Kurt Lluch’s “Addendums,” his fourth solo, is a feast of visual paronomasias or puns, which may appear whimsical at first glance, but proves full of serious statements upon closer scrutiny.
The artworks—watercolor on shaped panel and watercolor on paper—explore thematic concerns dealing with the environment and other sundry matters.
“Threshold,” one of the larger panel pieces, seems from a distance to be a representation of an iceberg, seven-eight of the figure being submerged below what looks like the waterline. But a second gaze reveals that it is actually a light blue garbage bag, and the waterline black, which affirms the hint given by the title, that global water pollution has already reached the “threshold” level.
“The Hold,” where the word “SANGUINE” is inscribed on a yellowish ribbon and incorporated in the painting itself, is not only brimming with whimsy but also full of semiotic irony. It depicts what appears a leafy hill or mountain surrounded by seawater with blue cumulus clouds adorning its upper portion. But the entire figure is contained inside a reddish basin with a hole mended by a couple of band aids, contradicting and affirming at the same time its optimistic or positive message, since sanguinity appears brightest in an apparently bad or difficult situation, though this verdant vision is confined to a small tub, held as it were to the barest minimum.
There is also a sense of foreboding in the other paintings, indicated by the recurring presence of shark’s fins. The cryptic piece titled “Hard in the Middle” highlights a burst grayish pillow inside a rainbow-colored pillowcase with a thick belt constricting its middle, which is somehow connected to a bluish hat shaped like a shark’s fin but also reminiscent of the conical headgear of witches. Does this painting denote that all colorful dreams camouflage a drab reality, or that any form of stricture is bound to result in rupture?
One the other hand, “Resisting Leviathan” features the more familiar figure of a man holding an umbrella against the rain during the monsoon season. Nonetheless, there is still a sense of double or even triple defamiliarization to the scene, since the head of the man is completely covered by the bluish umbrella with the signature shark’s fin on its peak, and his right hand which holds a coffee cup seems to be burned to a reddish brown, the victim perhaps of acid rain?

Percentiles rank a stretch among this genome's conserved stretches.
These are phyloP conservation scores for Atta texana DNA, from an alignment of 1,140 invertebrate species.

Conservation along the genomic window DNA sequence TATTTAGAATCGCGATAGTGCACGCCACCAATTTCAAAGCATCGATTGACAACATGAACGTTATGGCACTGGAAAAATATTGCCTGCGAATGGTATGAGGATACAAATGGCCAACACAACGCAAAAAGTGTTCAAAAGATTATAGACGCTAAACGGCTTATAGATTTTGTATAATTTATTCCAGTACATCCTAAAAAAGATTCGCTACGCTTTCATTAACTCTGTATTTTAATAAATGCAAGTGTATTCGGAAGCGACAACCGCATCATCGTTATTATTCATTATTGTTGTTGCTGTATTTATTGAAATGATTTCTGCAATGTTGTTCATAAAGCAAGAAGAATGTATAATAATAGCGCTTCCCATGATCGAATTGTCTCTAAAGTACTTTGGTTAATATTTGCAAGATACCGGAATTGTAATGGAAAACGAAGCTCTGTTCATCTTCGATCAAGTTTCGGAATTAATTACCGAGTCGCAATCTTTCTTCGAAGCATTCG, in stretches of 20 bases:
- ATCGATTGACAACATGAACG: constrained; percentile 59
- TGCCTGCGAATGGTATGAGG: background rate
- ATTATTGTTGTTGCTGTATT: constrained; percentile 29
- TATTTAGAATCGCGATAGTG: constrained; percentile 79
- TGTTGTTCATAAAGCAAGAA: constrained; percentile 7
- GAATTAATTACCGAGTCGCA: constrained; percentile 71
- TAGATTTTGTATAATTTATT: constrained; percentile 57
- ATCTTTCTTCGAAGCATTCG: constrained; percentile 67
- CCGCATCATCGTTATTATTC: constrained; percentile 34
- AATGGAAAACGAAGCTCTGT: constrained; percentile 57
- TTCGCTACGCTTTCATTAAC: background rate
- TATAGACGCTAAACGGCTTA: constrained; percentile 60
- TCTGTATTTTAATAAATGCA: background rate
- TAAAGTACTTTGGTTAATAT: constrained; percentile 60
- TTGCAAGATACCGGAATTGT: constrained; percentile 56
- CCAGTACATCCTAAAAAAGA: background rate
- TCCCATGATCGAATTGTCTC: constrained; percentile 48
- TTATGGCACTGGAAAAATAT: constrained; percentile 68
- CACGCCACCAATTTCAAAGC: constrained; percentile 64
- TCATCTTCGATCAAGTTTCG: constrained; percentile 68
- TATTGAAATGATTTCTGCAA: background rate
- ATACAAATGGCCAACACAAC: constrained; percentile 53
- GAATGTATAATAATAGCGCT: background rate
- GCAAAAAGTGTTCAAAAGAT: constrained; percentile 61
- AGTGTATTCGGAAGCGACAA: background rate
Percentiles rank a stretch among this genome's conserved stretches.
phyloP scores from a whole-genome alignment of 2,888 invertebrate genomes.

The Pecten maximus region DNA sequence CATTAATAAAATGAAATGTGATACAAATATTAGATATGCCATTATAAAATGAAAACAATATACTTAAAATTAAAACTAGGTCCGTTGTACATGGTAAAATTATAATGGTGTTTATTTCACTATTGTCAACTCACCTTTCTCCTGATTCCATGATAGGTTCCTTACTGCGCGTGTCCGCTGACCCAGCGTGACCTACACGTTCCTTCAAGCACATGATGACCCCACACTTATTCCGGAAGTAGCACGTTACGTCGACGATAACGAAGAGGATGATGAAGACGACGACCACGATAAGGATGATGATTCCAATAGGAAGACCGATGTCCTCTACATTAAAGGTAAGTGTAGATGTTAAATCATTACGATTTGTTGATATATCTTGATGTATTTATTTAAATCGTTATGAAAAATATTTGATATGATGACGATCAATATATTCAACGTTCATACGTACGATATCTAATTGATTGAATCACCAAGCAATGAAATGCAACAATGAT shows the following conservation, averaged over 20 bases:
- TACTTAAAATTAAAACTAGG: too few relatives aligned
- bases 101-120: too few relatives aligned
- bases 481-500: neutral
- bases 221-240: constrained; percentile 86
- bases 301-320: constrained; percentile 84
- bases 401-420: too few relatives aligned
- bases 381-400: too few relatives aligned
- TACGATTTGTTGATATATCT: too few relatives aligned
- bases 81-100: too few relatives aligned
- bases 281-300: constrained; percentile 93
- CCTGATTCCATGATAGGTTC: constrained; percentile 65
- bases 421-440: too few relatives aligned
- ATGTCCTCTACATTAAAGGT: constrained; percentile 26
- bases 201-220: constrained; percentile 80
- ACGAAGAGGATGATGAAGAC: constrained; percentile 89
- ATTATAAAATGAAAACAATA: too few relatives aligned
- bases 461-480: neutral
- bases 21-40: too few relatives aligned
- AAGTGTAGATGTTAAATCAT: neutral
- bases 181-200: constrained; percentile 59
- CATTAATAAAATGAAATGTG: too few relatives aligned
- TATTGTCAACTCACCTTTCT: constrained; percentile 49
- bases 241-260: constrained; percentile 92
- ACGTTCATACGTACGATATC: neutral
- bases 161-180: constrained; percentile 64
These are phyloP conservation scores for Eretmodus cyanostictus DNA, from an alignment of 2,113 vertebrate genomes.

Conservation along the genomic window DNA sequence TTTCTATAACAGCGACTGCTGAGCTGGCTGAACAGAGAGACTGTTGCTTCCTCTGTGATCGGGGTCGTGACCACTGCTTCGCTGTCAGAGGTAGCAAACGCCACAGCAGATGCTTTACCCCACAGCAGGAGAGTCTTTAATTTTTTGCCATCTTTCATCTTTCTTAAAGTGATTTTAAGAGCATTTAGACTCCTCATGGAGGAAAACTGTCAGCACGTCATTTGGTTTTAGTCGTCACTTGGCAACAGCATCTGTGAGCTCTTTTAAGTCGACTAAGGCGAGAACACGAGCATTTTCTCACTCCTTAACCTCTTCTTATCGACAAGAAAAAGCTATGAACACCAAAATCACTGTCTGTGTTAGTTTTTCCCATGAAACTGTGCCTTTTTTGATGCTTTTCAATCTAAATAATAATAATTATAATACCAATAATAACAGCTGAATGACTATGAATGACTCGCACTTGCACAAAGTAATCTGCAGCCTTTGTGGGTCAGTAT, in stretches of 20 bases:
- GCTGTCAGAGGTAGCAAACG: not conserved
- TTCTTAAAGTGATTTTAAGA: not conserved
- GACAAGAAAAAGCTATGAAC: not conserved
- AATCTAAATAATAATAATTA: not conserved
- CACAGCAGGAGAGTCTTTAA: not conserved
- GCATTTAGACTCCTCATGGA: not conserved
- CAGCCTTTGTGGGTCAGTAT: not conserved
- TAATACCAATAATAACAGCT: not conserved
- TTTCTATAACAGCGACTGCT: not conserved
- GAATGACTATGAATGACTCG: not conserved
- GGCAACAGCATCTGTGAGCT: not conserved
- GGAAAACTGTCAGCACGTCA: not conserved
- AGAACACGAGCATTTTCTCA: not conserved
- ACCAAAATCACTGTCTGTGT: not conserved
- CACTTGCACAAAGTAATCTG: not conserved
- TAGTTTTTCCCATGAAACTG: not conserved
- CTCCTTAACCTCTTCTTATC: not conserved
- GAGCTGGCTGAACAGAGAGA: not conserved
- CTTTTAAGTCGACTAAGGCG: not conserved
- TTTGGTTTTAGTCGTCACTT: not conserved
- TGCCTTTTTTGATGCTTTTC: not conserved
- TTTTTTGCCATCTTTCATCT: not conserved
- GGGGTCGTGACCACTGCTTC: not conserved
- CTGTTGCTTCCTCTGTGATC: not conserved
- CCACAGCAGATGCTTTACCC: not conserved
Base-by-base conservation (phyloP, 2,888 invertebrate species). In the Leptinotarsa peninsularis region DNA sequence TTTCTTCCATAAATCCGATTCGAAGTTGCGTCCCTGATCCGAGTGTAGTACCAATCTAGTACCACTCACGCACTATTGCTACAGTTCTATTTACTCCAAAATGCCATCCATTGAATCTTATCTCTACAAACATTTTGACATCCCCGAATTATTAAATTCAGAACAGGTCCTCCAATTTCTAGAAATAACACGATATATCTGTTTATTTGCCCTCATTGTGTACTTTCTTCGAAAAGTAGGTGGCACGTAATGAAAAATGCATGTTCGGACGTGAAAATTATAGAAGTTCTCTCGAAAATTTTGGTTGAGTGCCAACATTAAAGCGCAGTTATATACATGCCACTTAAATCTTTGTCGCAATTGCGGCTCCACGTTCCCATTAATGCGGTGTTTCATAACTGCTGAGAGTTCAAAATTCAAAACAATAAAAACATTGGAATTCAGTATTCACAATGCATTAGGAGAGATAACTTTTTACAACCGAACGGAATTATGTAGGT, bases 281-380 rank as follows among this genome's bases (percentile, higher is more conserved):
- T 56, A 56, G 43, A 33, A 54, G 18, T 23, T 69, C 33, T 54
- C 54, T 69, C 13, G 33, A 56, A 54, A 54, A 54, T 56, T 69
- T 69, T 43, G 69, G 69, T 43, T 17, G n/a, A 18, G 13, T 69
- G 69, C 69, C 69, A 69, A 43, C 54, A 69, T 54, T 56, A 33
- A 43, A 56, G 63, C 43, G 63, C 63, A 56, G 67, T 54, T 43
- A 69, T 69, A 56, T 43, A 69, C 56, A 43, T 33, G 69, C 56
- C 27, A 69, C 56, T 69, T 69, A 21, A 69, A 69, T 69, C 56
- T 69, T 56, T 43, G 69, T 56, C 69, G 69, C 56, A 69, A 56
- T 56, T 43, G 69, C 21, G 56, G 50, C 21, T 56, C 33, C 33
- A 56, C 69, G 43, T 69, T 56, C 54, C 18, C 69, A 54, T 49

Furthermore, the man is wearing a reddish coat on top of a salmon pink shirt and a maroon tie with a bluish shark’s fin bit of handkerchief peeping from the left breast pocket, an atypical ensemble in the Philippines, not to mention that the handle of the umbrella appears submerged inside the coffee cup.
Moreover, the edges of the scarlet suit seems to end in tabs, which calls to mind the paper dolls of years past, suggesting that such an outfit can be worn by anyone as the need or situation arises, and in the local context that is everyone.
Iligan clan of artists
Lluch’s iconography for this exhibit is stark and recognizable, but full of double entendre, visual play and punning and ironic intent, thus making his paintings both accessible and mysterious, simple and cerebral, fanciful and serious, all at the same time.
Originally from Iligan City but now based in Manila, Kurt Lluch belongs to the same clan of artists that produced sculptress extraordinaire Julie Lluch and her equally talented daughters Aba Lluch Dalena and Kiri Lluch Dalena. —CONTRIBUTED
Catch his exhibit at FnF Art Lounge, basement, Ronac Art Center, Ortigas Ave., San Juan City, until Aug. 30.